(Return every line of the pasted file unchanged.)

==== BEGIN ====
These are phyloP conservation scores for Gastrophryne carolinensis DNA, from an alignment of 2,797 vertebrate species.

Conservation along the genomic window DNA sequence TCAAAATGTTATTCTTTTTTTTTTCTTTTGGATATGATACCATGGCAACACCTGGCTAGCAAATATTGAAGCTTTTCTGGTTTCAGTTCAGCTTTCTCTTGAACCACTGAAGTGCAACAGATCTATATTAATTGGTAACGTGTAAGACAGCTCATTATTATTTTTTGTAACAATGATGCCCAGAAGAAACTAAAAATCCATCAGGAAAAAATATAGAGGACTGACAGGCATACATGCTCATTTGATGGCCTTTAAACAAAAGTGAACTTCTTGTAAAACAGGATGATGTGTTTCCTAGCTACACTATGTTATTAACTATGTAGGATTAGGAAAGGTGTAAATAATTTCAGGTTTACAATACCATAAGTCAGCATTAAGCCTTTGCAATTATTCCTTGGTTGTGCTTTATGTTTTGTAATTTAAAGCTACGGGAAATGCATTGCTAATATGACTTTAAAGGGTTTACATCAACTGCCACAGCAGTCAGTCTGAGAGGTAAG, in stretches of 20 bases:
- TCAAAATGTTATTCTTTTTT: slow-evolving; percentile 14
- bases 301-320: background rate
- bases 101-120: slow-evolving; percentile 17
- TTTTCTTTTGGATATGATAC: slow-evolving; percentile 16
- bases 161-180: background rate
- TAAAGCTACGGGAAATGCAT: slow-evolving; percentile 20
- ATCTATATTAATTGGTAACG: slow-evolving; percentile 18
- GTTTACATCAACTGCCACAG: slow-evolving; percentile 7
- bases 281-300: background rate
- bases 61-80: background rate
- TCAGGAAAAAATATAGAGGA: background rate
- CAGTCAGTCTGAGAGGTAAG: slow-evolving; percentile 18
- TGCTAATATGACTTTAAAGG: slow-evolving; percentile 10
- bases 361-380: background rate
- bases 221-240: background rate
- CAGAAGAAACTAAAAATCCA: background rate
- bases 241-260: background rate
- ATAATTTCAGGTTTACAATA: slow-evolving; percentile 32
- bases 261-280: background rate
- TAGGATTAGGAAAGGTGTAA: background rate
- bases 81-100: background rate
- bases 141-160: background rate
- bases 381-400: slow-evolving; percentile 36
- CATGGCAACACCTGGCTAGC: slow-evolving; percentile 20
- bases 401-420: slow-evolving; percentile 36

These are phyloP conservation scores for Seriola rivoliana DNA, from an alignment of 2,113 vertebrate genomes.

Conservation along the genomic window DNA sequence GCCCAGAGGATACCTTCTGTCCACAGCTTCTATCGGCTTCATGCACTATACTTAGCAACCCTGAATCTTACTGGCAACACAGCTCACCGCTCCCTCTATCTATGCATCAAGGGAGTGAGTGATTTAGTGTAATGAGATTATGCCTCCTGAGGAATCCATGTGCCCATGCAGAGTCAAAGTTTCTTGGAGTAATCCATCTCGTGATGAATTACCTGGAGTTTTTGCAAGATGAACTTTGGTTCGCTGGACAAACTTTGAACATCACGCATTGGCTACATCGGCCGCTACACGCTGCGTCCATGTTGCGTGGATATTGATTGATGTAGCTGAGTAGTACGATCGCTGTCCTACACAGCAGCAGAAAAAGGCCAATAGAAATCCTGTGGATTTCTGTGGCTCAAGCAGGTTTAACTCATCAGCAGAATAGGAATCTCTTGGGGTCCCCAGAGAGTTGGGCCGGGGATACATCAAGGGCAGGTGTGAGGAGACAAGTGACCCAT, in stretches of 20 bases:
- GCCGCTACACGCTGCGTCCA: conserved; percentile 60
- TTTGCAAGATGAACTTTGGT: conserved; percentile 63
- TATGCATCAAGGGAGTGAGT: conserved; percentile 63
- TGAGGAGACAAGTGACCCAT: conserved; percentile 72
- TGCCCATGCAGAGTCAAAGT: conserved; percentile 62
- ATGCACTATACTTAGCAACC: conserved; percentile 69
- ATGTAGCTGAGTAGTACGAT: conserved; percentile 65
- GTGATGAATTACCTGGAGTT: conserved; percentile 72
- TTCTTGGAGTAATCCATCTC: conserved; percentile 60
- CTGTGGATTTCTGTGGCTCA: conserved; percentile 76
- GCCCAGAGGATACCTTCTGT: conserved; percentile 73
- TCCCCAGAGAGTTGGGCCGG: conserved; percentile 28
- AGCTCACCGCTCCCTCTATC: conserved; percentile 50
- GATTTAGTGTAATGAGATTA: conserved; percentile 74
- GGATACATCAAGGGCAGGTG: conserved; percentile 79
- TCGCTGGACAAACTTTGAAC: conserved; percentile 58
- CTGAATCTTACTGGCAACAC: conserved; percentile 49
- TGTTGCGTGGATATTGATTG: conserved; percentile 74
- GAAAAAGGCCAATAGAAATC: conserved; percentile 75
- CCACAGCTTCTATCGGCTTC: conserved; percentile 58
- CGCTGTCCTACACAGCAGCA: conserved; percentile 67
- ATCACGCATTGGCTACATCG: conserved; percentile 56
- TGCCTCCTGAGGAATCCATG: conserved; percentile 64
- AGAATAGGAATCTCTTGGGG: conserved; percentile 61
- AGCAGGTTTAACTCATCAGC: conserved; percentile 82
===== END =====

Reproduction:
These are phyloP conservation scores for Gastrophryne carolinensis DNA, from an alignment of 2,797 vertebrate species.

Conservation along the genomic window DNA sequence TCAAAATGTTATTCTTTTTTTTTTCTTTTGGATATGATACCATGGCAACACCTGGCTAGCAAATATTGAAGCTTTTCTGGTTTCAGTTCAGCTTTCTCTTGAACCACTGAAGTGCAACAGATCTATATTAATTGGTAACGTGTAAGACAGCTCATTATTATTTTTTGTAACAATGATGCCCAGAAGAAACTAAAAATCCATCAGGAAAAAATATAGAGGACTGACAGGCATACATGCTCATTTGATGGCCTTTAAACAAAAGTGAACTTCTTGTAAAACAGGATGATGTGTTTCCTAGCTACACTATGTTATTAACTATGTAGGATTAGGAAAGGTGTAAATAATTTCAGGTTTACAATACCATAAGTCAGCATTAAGCCTTTGCAATTATTCCTTGGTTGTGCTTTATGTTTTGTAATTTAAAGCTACGGGAAATGCATTGCTAATATGACTTTAAAGGGTTTACATCAACTGCCACAGCAGTCAGTCTGAGAGGTAAG, in stretches of 20 bases:
- TCAAAATGTTATTCTTTTTT: slow-evolving; percentile 14
- bases 301-320: background rate
- bases 101-120: slow-evolving; percentile 17
- TTTTCTTTTGGATATGATAC: slow-evolving; percentile 16
- bases 161-180: background rate
- TAAAGCTACGGGAAATGCAT: slow-evolving; percentile 20
- ATCTATATTAATTGGTAACG: slow-evolving; percentile 18
- GTTTACATCAACTGCCACAG: slow-evolving; percentile 7
- bases 281-300: background rate
- bases 61-80: background rate
- TCAGGAAAAAATATAGAGGA: background rate
- CAGTCAGTCTGAGAGGTAAG: slow-evolving; percentile 18
- TGCTAATATGACTTTAAAGG: slow-evolving; percentile 10
- bases 361-380: background rate
- bases 221-240: background rate
- CAGAAGAAACTAAAAATCCA: background rate
- bases 241-260: background rate
- ATAATTTCAGGTTTACAATA: slow-evolving; percentile 32
- bases 261-280: background rate
- TAGGATTAGGAAAGGTGTAA: background rate
- bases 81-100: background rate
- bases 141-160: background rate
- bases 381-400: slow-evolving; percentile 36
- CATGGCAACACCTGGCTAGC: slow-evolving; percentile 20
- bases 401-420: slow-evolving; percentile 36

These are phyloP conservation scores for Seriola rivoliana DNA, from an alignment of 2,113 vertebrate genomes.

Conservation along the genomic window DNA sequence GCCCAGAGGATACCTTCTGTCCACAGCTTCTATCGGCTTCATGCACTATACTTAGCAACCCTGAATCTTACTGGCAACACAGCTCACCGCTCCCTCTATCTATGCATCAAGGGAGTGAGTGATTTAGTGTAATGAGATTATGCCTCCTGAGGAATCCATGTGCCCATGCAGAGTCAAAGTTTCTTGGAGTAATCCATCTCGTGATGAATTACCTGGAGTTTTTGCAAGATGAACTTTGGTTCGCTGGACAAACTTTGAACATCACGCATTGGCTACATCGGCCGCTACACGCTGCGTCCATGTTGCGTGGATATTGATTGATGTAGCTGAGTAGTACGATCGCTGTCCTACACAGCAGCAGAAAAAGGCCAATAGAAATCCTGTGGATTTCTGTGGCTCAAGCAGGTTTAACTCATCAGCAGAATAGGAATCTCTTGGGGTCCCCAGAGAGTTGGGCCGGGGATACATCAAGGGCAGGTGTGAGGAGACAAGTGACCCAT, in stretches of 20 bases:
- GCCGCTACACGCTGCGTCCA: conserved; percentile 60
- TTTGCAAGATGAACTTTGGT: conserved; percentile 63
- TATGCATCAAGGGAGTGAGT: conserved; percentile 63
- TGAGGAGACAAGTGACCCAT: conserved; percentile 72
- TGCCCATGCAGAGTCAAAGT: conserved; percentile 62
- ATGCACTATACTTAGCAACC: conserved; percentile 69
- ATGTAGCTGAGTAGTACGAT: conserved; percentile 65
- GTGATGAATTACCTGGAGTT: conserved; percentile 72
- TTCTTGGAGTAATCCATCTC: conserved; percentile 60
- CTGTGGATTTCTGTGGCTCA: conserved; percentile 76
- GCCCAGAGGATACCTTCTGT: conserved; percentile 73
- TCCCCAGAGAGTTGGGCCGG: conserved; percentile 28
- AGCTCACCGCTCCCTCTATC: conserved; percentile 50
- GATTTAGTGTAATGAGATTA: conserved; percentile 74
- GGATACATCAAGGGCAGGTG: conserved; percentile 79
- TCGCTGGACAAACTTTGAAC: conserved; percentile 58
- CTGAATCTTACTGGCAACAC: conserved; percentile 49
- TGTTGCGTGGATATTGATTG: conserved; percentile 74
- GAAAAAGGCCAATAGAAATC: conserved; percentile 75
- CCACAGCTTCTATCGGCTTC: conserved; percentile 58
- CGCTGTCCTACACAGCAGCA: conserved; percentile 67
- ATCACGCATTGGCTACATCG: conserved; percentile 56
- TGCCTCCTGAGGAATCCATG: conserved; percentile 64
- AGAATAGGAATCTCTTGGGG: conserved; percentile 61
- AGCAGGTTTAACTCATCAGC: conserved; percentile 82